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Night blindness and visual field restriction are early symptoms usually in the second decade of life. The retina may first show a salt-and-pepper pigmentary pattern which later resembles the classic bone-spicule pattern of retinitis pigmentosa with vascular attenuation. The optic nerve becomes pale and eventually marked optic atrophy develops. Severe vision loss is evident in young adults and some patients become blind.
The onset of systemic symptoms such as unsteadiness occurs some time in the second decade of life. Irritability, delayed development, and psychomotor retardation may be evident in children whereas older individuals can have frank dementia. The MRI may reveal cerebral and cerebellar atrophy. Seizures may have their onset by the third decade. Numbness, tingling and pain in the extremities are common. EMG and nerve conduction studies can demonstrate a peripheral neuropathy. Neurogenic muscle weakness can be marked and muscle biopsy may show partial denervation. Some patients have hearing loss. A few patients have cardiac conduction defects.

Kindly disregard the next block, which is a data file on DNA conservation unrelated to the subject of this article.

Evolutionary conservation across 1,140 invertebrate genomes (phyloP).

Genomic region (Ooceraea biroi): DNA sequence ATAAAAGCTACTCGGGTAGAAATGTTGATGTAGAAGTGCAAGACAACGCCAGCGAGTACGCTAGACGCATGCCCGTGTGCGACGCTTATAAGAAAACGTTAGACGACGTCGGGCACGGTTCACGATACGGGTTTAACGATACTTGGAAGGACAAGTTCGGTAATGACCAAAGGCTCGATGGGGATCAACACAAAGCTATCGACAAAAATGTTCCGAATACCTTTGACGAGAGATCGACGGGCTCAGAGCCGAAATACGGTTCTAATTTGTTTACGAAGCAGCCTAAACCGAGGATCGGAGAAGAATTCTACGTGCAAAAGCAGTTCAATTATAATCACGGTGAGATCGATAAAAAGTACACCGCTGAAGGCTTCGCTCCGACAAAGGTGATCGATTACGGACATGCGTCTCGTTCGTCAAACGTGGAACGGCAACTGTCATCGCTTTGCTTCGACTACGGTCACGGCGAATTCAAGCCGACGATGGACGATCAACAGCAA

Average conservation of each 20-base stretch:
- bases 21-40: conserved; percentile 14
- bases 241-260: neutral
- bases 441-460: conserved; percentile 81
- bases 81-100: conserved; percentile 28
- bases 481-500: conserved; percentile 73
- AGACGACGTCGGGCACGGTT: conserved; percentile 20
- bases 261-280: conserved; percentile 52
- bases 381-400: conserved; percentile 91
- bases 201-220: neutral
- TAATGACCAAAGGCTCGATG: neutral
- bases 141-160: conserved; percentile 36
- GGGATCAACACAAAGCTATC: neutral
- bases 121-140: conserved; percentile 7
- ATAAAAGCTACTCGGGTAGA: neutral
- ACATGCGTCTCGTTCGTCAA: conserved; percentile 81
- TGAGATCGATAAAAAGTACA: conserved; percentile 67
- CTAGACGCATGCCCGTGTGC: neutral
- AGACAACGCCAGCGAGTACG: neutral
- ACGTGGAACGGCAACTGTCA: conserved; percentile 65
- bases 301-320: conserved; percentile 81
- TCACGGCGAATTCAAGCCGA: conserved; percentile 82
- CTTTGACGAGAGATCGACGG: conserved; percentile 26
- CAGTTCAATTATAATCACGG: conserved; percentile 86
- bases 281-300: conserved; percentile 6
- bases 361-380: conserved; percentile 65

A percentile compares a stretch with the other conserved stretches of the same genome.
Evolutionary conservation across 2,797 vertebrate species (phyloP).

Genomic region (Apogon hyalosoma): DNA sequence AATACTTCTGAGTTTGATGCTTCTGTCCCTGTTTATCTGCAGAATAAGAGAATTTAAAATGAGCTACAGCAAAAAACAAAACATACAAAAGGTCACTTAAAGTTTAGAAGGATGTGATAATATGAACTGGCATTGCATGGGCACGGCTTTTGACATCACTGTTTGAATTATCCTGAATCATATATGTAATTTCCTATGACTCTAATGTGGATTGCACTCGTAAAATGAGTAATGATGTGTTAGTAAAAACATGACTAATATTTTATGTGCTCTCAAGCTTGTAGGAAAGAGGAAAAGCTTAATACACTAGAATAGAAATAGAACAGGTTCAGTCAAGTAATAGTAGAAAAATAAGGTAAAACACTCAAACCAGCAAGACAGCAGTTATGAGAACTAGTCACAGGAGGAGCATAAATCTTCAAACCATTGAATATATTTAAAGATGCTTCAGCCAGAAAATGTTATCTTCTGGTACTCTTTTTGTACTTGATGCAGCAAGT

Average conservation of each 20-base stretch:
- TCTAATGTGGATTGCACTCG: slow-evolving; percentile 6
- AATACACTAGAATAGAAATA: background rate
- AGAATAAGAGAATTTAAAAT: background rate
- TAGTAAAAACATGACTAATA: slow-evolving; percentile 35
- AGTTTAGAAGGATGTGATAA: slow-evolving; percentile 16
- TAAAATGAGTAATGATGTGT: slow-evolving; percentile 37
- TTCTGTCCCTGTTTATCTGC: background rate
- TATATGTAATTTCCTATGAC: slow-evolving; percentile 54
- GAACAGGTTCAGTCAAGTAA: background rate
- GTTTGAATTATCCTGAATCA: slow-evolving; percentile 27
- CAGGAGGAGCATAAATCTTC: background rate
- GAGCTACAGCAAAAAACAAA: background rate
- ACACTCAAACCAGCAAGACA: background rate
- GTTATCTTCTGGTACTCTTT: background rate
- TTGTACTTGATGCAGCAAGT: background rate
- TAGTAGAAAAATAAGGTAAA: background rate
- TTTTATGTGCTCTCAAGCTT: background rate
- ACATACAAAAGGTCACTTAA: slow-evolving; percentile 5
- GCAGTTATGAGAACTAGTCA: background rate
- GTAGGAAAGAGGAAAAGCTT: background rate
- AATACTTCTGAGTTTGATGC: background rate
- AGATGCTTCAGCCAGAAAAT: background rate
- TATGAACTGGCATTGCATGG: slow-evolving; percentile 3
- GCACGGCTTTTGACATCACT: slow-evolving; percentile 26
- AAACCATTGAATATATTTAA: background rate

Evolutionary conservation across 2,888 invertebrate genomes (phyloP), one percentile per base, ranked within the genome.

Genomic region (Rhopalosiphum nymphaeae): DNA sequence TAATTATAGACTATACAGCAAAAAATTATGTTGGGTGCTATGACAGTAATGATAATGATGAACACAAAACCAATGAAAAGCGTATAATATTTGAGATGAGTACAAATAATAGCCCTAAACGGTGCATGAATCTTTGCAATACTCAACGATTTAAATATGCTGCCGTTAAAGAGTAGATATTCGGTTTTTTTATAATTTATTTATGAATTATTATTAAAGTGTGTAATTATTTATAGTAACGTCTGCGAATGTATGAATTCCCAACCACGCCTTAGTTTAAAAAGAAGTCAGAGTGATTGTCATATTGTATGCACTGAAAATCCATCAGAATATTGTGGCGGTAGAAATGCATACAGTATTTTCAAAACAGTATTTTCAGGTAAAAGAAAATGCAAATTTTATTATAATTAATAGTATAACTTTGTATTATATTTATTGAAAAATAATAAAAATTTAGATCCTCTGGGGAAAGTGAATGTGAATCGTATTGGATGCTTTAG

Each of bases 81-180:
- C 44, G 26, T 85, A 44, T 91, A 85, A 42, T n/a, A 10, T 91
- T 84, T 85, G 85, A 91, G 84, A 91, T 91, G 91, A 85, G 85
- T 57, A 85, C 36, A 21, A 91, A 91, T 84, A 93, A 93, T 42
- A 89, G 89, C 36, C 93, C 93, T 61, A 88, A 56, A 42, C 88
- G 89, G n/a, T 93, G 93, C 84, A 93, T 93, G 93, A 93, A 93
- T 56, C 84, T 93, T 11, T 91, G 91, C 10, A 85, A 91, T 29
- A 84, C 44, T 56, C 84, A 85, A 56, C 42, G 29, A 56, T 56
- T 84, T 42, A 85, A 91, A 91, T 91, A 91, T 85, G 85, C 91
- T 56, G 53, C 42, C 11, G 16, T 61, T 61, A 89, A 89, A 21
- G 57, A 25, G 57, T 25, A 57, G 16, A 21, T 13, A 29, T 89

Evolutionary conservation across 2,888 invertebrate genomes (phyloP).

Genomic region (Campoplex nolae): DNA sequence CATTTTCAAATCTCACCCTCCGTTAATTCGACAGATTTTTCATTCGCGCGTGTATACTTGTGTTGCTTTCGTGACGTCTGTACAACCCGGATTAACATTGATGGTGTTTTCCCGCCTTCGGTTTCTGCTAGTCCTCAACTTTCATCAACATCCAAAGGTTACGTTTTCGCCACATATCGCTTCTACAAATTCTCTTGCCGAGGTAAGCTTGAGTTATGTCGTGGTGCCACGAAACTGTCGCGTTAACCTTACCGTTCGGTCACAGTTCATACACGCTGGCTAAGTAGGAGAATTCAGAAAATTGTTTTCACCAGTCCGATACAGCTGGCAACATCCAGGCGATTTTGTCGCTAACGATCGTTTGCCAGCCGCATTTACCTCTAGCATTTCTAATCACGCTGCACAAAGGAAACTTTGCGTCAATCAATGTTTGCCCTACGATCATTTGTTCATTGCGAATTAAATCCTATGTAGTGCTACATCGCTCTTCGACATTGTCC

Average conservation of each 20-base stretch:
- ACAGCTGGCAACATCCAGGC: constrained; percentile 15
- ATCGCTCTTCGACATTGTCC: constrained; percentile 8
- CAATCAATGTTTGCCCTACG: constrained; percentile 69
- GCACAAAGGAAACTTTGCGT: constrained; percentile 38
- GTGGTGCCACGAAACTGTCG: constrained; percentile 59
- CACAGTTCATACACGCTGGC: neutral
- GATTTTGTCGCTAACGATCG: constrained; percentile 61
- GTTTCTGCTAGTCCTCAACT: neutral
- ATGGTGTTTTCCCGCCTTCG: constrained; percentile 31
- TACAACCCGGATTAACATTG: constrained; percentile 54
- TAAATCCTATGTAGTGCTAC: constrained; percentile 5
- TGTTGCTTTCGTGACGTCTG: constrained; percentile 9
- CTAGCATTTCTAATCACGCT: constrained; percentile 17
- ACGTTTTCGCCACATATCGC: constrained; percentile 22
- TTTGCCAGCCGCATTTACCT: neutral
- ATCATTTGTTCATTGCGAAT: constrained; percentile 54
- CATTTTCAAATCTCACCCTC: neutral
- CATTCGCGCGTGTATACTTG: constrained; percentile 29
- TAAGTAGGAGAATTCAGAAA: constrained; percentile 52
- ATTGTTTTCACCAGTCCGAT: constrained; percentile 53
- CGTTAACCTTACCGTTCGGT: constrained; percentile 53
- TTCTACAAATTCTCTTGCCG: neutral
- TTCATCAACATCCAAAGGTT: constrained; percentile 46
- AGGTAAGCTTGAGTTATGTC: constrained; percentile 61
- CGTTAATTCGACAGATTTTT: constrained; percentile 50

This is a mitochondrial disorder with pedigrees showing maternal transmission. The mutation (8993T-G) occurs in a subunit of mitochondrial H(+)-ATPase or MTATP6. The amount of heteroplasmy is variable and likely responsible for the clinical heterogeneity in this disorder. Individuals with more than 90% mutated chromosomes are considered to have a subtype of Leigh syndrome (MILS) with earlier onset (3-12 months of age). NARP patients usually have 70-80% or less of mutated mitochondria. The amount of heteroplasmy may vary among tissues.
No treatment is available for this disease but low vision aids can be helpful in early stages of disease. Recently it has been demonstrated that alpha-ketoglutarate/aspartate application to fibroblast cell cultures can provide some protection from cell death in NARP suggesting a potential therapeutic option.